Her first action that year was funding a research grant to study cardiac abnormalities and sudden death in young adults at Deborah Heart and Lung Center in Browns Mills, N.J. Helsinger did her own research and consulted with Dr. Fred Bierman, a renowned pediatric cardiologist and friend, to determine where to direct the foundation’s funds. She’s also helped send cardiologists to a conference in Italy, which is the only country in the world that funds cardiology screenings for all children. “My dream is for everyone to have the ability to get an EKG and echocardiogram here in the U.S.,” Helsinger says. “If Jason had had that, at least we would have known and would have been able to take action with medications and procedures.”

In 1988, Dr. Welton Gersony, director of the Pediatric Cardiology Center at NewYork-Presbyterian Hospital, sought support from Helsinger for the planned Children’s Heart Center at Columbia Presbyterian Medical Center. After the foundation signed on, other nonprofits and corporate backers got on board as well. Within two years, the world-class facility had opened its doors.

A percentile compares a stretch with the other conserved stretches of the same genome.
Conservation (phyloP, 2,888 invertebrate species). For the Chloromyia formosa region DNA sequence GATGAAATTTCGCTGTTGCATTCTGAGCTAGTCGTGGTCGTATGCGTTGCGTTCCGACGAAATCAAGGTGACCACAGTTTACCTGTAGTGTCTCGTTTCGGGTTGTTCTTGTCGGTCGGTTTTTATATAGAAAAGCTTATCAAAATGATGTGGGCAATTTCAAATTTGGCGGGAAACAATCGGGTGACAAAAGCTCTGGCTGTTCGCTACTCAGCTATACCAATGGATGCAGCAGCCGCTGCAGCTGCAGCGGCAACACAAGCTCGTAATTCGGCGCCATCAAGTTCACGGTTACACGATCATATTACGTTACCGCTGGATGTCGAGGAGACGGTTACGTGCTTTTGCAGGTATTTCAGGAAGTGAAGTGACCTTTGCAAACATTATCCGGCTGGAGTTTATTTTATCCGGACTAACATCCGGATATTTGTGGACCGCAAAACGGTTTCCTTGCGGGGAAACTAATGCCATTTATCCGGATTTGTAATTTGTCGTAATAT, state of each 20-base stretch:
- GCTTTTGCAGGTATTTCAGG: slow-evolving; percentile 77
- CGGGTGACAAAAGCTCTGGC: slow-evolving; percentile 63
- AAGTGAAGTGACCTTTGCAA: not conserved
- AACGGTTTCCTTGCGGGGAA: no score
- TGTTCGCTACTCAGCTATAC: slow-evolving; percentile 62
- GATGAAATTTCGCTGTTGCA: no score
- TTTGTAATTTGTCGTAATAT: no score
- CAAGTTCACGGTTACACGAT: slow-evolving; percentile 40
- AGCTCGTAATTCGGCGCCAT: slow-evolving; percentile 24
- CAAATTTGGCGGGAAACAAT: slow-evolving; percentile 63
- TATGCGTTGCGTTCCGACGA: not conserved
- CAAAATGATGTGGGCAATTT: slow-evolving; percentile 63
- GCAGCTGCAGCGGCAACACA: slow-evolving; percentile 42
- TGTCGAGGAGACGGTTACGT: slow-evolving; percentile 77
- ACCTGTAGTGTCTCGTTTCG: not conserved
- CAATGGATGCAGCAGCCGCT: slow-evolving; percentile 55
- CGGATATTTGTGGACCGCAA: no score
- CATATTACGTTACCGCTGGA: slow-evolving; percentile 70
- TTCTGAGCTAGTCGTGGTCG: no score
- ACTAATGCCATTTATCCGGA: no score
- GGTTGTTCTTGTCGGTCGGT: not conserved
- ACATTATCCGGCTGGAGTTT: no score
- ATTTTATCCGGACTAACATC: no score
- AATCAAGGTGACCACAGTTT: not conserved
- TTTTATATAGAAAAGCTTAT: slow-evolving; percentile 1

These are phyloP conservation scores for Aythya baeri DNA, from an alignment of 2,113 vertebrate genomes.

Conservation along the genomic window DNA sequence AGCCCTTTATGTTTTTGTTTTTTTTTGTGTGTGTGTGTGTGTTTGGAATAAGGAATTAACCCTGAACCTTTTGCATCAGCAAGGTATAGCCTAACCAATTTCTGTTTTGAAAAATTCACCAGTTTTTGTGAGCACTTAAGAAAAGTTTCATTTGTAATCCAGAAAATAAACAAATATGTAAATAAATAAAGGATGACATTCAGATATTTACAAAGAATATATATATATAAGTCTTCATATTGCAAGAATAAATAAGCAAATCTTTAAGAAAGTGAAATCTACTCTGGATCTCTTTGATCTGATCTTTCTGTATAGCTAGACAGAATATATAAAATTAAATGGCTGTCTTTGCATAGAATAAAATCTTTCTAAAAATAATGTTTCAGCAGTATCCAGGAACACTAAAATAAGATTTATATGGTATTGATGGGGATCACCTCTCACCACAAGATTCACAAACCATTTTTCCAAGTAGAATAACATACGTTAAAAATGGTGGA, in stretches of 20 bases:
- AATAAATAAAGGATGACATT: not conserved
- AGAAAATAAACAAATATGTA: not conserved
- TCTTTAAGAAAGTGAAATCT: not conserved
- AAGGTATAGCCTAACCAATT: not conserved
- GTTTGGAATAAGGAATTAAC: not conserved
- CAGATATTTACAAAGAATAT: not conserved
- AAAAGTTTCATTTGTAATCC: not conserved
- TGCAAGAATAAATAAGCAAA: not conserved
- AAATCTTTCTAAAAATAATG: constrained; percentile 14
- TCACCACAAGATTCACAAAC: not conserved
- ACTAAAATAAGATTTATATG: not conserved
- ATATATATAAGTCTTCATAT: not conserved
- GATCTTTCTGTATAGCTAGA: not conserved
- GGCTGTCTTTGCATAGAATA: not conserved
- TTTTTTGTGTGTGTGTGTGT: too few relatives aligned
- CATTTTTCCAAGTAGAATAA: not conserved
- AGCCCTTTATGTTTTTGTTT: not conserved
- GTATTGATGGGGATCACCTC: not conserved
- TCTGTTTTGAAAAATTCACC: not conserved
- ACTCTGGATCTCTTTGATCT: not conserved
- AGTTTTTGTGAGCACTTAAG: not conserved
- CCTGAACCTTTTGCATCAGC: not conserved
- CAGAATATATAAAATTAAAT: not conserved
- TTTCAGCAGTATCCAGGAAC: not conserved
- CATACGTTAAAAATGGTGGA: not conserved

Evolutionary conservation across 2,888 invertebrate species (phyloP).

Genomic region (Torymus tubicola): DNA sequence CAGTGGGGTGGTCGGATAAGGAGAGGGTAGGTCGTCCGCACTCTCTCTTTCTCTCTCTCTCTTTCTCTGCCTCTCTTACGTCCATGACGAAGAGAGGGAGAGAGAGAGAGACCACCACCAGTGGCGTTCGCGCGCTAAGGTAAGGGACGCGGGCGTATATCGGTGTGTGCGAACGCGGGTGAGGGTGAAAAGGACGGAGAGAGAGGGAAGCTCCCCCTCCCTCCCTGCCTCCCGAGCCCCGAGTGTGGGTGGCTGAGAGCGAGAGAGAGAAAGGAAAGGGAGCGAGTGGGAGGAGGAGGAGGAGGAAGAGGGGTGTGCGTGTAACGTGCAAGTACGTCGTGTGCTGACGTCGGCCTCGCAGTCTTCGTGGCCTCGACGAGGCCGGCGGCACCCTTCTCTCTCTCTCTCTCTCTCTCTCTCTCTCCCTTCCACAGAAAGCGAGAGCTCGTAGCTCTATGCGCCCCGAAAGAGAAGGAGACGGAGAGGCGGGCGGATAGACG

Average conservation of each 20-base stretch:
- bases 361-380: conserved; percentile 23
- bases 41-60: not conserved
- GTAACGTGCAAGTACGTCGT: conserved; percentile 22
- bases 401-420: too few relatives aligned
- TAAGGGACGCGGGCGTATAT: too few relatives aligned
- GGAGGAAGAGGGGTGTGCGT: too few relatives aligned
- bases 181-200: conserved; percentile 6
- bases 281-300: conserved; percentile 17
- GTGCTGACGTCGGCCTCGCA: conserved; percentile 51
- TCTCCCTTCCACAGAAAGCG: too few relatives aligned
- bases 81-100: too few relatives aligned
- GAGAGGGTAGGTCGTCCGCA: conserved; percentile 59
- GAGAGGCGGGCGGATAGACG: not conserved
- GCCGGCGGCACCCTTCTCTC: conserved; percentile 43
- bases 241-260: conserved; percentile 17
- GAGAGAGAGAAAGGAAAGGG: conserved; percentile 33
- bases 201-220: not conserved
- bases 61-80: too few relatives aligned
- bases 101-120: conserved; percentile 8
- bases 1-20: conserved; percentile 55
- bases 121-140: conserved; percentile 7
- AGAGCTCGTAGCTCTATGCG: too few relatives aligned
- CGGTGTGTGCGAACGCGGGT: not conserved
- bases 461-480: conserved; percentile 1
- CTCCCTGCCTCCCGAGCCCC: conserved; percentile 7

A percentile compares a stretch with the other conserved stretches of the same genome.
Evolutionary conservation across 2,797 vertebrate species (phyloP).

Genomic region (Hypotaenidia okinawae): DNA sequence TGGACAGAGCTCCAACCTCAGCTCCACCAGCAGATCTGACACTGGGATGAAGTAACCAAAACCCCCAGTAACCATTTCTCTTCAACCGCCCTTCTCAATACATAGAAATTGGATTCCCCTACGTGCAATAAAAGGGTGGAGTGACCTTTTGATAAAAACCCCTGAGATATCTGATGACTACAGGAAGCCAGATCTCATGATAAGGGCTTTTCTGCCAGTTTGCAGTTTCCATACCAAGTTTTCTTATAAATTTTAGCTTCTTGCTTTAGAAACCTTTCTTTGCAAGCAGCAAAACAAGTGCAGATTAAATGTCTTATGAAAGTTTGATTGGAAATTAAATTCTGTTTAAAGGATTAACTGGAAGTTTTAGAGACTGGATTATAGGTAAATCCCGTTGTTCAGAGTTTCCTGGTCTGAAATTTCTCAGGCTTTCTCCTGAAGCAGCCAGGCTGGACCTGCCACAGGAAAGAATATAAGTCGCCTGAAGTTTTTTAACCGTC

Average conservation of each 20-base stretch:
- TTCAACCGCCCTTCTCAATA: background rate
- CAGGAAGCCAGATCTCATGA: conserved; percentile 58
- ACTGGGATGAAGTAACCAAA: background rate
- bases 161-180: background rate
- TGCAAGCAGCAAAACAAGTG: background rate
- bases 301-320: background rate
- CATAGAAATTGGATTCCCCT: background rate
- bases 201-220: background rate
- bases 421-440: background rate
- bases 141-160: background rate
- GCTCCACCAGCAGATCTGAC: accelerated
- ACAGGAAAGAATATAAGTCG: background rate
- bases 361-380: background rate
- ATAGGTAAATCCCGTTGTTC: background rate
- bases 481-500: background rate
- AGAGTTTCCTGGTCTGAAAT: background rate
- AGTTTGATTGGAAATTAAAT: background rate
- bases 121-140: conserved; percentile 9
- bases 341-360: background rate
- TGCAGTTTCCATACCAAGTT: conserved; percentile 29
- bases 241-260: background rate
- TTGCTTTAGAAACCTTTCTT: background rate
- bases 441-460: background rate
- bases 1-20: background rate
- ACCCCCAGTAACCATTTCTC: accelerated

A New Life Path

Helsinger’s entry into real estate came about when she met her second husband, Jay. They decided to take real estate classes, and bought a real estate company together, which grew to nearly 100 agents. They had a son, Connor, who’s now 24.

“I always enjoy running a company and building up businesses,” Helsinger says, citing her parents’ influence — they were active in the Jewish War Veterans — on her work ethic and passion for philanthropy. “I was taught that you must always make time to give back,” she says. At times, though, balance is difficult as she still finds herself up at 2 a.m. emailing on behalf of the foundation. Over the past 30 years, she has raised more than $2 million for the foundation.

Jay Helsinger died suddenly of pneumonia in 2004, but Susan continued to run the brokerage, Custom Real Estate Group, until Douglas Elliman Real Estate acquired it in 2010. Now Helsinger is an associate broker at the Merrick office.

In addition to managing her real estate career and family responsibilities, Helsinger has continued to raise funds to obtain equipment for two local hospitals, including portable echocardiogram machines and a cardiac event recorder.

Dr. Rubin Cooper, chief of pediatric cardiology at Cohen Children’s Medical Center in New Hyde Park, Long Island, says the hospital sees 13,000 children annually. He credits Helsinger for keeping the cardiology lab’s equipment up-to-date. “It can be lifesaving, life-altering,” Cooper says. “If you can find something that can be surgically treated or medically evaded—a congenital defect that’s not immediately life-threatening —you can lengthen [that person’s] lifespan.”